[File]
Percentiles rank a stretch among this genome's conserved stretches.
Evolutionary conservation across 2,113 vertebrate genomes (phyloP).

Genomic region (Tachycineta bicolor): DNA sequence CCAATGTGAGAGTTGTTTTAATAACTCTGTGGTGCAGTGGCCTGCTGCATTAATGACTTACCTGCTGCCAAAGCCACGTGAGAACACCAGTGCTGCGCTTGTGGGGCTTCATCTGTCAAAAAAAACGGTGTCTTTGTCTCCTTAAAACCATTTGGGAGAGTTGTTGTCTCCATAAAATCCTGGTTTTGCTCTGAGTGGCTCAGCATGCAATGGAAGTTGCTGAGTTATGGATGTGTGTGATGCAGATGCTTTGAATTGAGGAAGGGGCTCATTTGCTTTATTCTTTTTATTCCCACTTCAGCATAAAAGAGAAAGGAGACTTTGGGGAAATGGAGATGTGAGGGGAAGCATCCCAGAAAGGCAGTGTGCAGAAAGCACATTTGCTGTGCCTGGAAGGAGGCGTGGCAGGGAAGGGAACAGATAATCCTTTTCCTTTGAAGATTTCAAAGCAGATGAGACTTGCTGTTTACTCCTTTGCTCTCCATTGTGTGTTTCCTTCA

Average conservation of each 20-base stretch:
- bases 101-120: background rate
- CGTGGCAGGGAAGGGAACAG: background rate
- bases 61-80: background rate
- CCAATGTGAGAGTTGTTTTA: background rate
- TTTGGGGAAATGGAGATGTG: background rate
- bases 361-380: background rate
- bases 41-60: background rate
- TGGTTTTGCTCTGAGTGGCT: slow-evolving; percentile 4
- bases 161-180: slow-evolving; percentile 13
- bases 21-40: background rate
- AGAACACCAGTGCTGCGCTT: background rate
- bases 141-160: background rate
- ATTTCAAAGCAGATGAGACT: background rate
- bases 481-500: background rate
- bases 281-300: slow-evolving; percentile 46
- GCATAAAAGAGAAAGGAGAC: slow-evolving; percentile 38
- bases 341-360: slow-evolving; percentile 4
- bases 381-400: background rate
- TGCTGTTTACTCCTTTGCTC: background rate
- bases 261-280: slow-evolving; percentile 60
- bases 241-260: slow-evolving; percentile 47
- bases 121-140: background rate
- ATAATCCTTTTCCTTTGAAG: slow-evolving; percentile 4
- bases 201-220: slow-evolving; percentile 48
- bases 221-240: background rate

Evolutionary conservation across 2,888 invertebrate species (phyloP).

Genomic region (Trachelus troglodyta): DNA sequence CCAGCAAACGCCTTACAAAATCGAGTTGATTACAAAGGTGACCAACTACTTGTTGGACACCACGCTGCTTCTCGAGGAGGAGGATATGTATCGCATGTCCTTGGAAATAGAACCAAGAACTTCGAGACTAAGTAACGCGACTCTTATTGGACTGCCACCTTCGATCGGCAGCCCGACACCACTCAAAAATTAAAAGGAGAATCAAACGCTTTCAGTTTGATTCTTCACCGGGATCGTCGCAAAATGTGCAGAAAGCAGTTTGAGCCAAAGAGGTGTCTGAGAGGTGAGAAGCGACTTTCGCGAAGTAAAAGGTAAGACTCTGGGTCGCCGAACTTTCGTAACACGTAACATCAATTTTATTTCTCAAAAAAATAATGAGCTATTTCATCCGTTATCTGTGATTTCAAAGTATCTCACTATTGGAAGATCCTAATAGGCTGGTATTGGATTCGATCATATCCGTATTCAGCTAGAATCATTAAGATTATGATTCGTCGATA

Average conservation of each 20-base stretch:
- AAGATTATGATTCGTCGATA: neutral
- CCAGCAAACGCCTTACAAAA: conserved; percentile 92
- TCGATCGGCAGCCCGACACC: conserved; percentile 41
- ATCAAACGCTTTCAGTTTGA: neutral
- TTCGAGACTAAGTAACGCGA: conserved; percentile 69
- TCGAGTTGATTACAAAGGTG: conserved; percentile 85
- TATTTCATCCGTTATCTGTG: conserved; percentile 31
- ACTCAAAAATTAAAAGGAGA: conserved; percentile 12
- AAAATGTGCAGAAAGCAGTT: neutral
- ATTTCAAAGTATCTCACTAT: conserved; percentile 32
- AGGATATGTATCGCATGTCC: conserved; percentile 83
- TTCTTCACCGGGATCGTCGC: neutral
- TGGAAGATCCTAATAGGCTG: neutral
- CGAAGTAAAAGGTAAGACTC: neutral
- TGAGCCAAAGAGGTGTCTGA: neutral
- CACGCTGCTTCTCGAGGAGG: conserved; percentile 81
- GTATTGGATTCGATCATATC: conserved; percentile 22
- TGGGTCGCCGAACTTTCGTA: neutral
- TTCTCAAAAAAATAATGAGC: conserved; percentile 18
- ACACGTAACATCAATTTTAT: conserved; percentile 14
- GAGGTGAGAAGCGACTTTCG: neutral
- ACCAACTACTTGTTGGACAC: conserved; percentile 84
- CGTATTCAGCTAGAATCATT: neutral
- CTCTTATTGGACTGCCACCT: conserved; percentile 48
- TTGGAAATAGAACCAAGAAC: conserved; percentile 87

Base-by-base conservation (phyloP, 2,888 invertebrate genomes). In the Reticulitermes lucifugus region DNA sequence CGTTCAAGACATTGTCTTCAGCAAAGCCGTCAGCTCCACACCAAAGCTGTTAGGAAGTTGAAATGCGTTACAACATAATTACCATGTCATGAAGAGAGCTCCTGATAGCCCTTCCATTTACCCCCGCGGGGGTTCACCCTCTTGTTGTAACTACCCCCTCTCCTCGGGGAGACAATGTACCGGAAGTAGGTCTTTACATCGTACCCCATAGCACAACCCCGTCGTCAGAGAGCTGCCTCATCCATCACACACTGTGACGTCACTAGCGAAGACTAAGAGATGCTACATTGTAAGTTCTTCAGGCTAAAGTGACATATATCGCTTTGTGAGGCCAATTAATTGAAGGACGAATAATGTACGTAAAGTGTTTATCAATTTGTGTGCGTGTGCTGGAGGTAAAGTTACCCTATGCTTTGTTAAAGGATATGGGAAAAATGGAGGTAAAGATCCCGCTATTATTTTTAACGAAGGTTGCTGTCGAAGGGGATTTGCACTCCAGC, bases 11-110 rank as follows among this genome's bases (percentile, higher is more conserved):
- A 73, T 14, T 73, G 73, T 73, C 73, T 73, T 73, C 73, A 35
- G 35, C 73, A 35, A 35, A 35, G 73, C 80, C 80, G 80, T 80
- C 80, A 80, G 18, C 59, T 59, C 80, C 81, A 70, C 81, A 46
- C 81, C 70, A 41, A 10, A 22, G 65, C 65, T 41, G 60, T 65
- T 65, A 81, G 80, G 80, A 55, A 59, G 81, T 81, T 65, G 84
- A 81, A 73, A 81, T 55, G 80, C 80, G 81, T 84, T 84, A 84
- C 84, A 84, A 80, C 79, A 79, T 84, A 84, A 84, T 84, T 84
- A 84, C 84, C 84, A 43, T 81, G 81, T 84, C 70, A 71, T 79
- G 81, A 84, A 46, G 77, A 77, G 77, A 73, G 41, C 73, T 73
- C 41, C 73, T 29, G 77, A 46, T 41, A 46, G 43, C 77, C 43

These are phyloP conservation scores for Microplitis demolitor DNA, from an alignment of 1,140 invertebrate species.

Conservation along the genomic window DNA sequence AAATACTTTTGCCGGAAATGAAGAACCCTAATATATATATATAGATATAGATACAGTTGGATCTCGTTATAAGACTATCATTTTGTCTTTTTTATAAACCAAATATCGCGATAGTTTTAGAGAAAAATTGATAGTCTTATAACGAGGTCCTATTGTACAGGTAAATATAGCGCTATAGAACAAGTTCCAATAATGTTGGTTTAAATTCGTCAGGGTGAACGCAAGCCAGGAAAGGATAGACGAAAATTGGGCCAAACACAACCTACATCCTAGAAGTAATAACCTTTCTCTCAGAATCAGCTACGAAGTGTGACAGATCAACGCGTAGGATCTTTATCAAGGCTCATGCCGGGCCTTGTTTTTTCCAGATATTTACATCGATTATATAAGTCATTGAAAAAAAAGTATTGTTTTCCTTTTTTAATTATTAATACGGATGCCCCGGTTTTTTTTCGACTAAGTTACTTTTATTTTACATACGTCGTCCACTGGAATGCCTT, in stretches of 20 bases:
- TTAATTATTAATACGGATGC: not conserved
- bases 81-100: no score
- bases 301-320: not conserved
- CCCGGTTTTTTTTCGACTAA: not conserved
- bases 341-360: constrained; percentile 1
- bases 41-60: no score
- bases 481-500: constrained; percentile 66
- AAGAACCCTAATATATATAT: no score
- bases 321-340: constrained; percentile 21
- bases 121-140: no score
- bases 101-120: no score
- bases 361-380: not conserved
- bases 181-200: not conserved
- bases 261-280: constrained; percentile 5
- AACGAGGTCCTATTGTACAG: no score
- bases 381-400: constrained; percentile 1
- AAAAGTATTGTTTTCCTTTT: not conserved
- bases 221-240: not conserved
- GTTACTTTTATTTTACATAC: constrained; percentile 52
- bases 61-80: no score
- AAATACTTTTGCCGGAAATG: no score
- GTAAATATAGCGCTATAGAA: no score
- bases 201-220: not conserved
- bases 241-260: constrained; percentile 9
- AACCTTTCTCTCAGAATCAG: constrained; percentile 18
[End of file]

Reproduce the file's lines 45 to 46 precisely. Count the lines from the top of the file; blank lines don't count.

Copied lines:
- TGGAAGATCCTAATAGGCTG: neutral
- CGAAGTAAAAGGTAAGACTC: neutral